Prog rocker-turned-producer Jeff Lynne brought this brotherhood of the traveling guitars together almost by accident. (Petty reportedly only joined in because Harrison had left his guitar at his house.) It’s a meeting of giants with a sense of humor. The Wilburys coauthored the songs in an appealingly slapdash fashion. Everyone gets a verse and there are plenty to go around and all the songs sort of roll into one anyway. This joyful collaboration is even more precious given how rare it is. (AD)

3. Amy Winehouse - “Back to Black” (from Back to Black)
When I love what everyone loves I am filled with hope. Could a song have more drama or intrigue? I was shown the video by friends in New Bedford, MA, and I can't shake it. High-heeled singing over big-booted bass drum, defiant tambourine, convincing piano, and soap-opera strings, she focuses on one note and we can count the two-syllable words in the song on two hands. Her voice grabs onto the perfect part of each lyric. Amy Winehouse warrants internet plagiarizing; i luff u amy u r gr8 i luff the song n i luff u (SR)

4. Bob Dylan - Shot of Love
Secretly, this may be Bob Dylan's best album. To understand that, you have to do a complicated equation that involves production sound, whimsicality, sincerity, and Bob Dylan-ness. As he emerges from his deep involvement in being born again, Bob retains his Christian commitment to morality and philosophy, but begins to crack the edifice of certainty with some early-’80s doubt and trembling. The only album that would ever put a song called “Property of Jesus” next to a song called “Lenny Bruce.” (CT)

5. Richard & Linda Thompson - Pour Down Like Silver
Like Dylan’s born-again releases, this is a religious rock album that holds up in spite of itself. While Dylan made gospel his own, the Thompsons’ conversion to Sufism finds its expression in meditative and vaguely eastern British folk rock. There’s a somber, ascetic feel to it. Nerds will be happy to note that Sufism hasn’t hampered Richard’s virtuosic guitar work. For me, it doesn’t get any better than “For Shame of Doing Wrong,” which manages to build without changing measurably. Angular riffs sputter alongside an accordion over a steady beat as Richard and Linda sing their sad love. Look no further for proof that what’s good for God is good for us, too. I’ll take what He’s having. (AD)

6. Lauryn Hill - MTV Unplugged 2.0
A majestic and stark document of meltdown, beauty, and the overwhelming responsibility of human-ness. Not as accessible as The Miseducation of Lauryn Hill, but full up again with her intensity and power. I would vote for her for emperor. Again, a religious album. One might have hoped some of these people would have become communists instead. (CT)

7. Leonard Cohen - “Because Of” (from Dear Heather)
Here Leonard Cohen re-frames all of the songs he ever sang about women. The record is filled with saxophones and questionable guest vocal artists but you will listen to it over and over again and forget, then forgive, then embrace every decision he made on Dear Heather. A lumbering yet light-dancing 6/8 and a well-aged thoughtful whisper are irresistible. If only we could all write such a song looking back on a life sung away. . . listen close, try it driving in the car at night, think of all the time he's given YOU. (SR)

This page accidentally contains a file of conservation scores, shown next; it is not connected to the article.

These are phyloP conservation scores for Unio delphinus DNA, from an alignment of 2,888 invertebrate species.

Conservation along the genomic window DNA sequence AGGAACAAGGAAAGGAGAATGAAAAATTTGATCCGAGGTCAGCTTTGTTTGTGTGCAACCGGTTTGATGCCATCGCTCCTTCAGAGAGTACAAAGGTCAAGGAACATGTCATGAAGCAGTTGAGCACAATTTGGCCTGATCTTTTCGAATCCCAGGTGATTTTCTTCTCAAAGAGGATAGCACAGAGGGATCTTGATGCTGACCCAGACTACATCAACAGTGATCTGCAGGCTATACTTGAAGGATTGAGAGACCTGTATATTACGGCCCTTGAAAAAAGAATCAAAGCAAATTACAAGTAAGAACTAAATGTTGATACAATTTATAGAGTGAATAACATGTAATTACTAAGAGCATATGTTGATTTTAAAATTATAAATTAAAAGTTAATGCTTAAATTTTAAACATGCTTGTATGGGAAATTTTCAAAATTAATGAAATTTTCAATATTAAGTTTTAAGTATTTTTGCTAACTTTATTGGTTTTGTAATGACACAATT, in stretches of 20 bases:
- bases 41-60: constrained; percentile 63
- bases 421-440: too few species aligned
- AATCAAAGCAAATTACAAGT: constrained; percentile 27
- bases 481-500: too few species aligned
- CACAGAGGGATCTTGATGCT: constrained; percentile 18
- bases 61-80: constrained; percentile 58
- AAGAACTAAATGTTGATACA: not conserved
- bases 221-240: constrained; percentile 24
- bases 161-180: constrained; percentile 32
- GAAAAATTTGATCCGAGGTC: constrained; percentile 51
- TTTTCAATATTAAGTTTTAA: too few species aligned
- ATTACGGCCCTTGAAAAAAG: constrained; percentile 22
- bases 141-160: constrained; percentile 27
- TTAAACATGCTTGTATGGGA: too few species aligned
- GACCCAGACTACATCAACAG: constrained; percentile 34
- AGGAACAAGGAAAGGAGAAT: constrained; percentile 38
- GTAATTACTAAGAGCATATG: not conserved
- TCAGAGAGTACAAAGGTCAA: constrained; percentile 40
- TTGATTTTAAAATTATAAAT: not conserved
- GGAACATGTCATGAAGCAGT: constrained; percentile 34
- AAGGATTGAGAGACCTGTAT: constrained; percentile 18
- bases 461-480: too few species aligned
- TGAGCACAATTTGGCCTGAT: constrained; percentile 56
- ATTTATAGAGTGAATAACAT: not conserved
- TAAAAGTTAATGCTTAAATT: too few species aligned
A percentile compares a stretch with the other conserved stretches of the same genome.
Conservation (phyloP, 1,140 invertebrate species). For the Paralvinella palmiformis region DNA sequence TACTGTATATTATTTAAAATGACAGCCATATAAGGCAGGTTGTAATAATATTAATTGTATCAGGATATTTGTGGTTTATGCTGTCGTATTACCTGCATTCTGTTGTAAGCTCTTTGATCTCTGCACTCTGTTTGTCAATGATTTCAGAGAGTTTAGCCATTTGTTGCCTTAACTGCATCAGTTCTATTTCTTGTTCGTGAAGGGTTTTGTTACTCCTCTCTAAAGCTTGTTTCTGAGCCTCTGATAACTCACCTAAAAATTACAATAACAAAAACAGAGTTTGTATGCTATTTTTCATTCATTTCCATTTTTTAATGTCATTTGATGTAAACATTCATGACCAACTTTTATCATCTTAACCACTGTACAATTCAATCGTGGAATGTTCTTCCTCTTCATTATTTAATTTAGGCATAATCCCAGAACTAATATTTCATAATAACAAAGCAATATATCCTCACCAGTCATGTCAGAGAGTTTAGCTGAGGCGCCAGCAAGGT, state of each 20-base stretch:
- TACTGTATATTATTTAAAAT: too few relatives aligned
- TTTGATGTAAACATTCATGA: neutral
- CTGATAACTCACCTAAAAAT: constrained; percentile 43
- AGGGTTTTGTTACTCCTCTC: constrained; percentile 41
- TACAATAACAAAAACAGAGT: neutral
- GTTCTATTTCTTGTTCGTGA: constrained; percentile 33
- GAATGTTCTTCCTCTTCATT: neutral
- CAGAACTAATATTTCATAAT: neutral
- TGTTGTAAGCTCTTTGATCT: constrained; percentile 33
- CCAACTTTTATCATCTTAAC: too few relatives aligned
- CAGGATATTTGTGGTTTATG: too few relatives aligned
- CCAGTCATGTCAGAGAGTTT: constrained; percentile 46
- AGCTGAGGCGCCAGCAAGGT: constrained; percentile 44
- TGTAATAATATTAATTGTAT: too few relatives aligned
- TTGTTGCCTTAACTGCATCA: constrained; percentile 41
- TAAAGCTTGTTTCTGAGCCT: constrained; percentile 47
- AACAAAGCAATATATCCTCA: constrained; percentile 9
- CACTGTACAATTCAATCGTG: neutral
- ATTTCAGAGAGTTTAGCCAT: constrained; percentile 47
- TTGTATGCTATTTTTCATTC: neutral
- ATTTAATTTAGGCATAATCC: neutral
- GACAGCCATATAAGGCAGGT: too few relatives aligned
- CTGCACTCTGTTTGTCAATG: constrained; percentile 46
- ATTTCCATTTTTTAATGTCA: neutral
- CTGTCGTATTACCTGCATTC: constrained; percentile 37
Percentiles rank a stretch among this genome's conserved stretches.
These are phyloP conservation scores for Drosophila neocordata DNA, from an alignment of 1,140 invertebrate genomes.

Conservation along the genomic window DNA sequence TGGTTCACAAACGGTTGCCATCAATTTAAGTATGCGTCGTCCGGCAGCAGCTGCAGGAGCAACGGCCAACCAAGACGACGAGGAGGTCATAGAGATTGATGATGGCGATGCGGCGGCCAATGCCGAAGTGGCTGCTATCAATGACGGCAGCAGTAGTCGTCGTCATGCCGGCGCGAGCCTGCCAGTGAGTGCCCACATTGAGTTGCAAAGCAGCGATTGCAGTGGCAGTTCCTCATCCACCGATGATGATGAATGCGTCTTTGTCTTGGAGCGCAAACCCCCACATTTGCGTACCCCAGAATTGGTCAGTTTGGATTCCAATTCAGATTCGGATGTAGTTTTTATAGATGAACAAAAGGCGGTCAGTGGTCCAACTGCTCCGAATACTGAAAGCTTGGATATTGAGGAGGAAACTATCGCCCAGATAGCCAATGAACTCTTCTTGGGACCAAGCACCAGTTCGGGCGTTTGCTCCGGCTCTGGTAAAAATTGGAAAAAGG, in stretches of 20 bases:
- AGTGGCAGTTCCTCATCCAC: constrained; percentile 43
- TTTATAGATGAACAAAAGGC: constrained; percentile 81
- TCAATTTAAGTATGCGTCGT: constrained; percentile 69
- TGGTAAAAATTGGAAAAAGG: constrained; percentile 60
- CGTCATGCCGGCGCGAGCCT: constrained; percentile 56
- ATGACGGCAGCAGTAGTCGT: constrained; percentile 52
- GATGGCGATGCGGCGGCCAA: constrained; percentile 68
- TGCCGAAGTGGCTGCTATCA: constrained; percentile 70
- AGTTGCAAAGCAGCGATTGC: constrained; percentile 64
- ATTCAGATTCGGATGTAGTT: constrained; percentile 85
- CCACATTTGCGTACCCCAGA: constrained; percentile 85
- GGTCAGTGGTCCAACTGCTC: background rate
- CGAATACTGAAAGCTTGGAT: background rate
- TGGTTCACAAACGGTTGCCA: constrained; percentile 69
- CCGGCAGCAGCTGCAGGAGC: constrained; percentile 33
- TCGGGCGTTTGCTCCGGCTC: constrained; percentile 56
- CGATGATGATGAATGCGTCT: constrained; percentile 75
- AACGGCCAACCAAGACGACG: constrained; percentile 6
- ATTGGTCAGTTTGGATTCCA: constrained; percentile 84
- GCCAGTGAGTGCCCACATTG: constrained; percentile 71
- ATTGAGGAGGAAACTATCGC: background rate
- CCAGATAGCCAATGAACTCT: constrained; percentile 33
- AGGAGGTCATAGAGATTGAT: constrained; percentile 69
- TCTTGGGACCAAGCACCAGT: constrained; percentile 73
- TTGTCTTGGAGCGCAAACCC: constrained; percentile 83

8. Mary J. Blige (with U2) - “One”
I never particularly liked this song but Blige truly makes it her own, stealing it right out from under Bono’s nose as if to say, “That’s not heartbreak. Watch and learn.” This version is the antithesis of the deadpan “One” Johnny Cash recorded for American. Her singing is so over the top it would be ridiculous if it weren’t so convincing. She reshapes the melody to create the perfect form for the song’s lyrical content and rides it to the very limits of vocal performance. I’m not too proud to say that I truly get the tingles and choke up every time I hear it. (AD)

9. John Jacob Niles - I Wonder As I Wander
Niles soars to ridiculously heavenly heights with his holy falsetto voice, which sometimes unleashes a low growl of almost sinful laughter. His wicked version of “Froggy Went A-Courtin'“ always makes me laugh, his songs about the little baby Jesus betray the tenderness behind insane American effeminate masculinity, and his originals like “Go ’Way From My Window” are a deep inspiration of beauty. (CT)

10. Don Cherry & Ed Blackwell - El Corazón
Amidst the cold, dark new age/world/fusion wasteland of the 1980s ECM catalog lies this minor masterpiece of sensual simplicity. Both players are subtle and tasteful on a number of instruments in their loose, cozy duets, but Blackwell's marching band meets free-jazz drumming is the heart of the album. The collaborations give him the space to lead and shape the arrangements in a way you don't hear in his work in Ornette's quartets or elsewhere. Raw, open and evolving, Cherry and Blackwell’s interplay stands as major landmark on my map of musical relations. (DJ)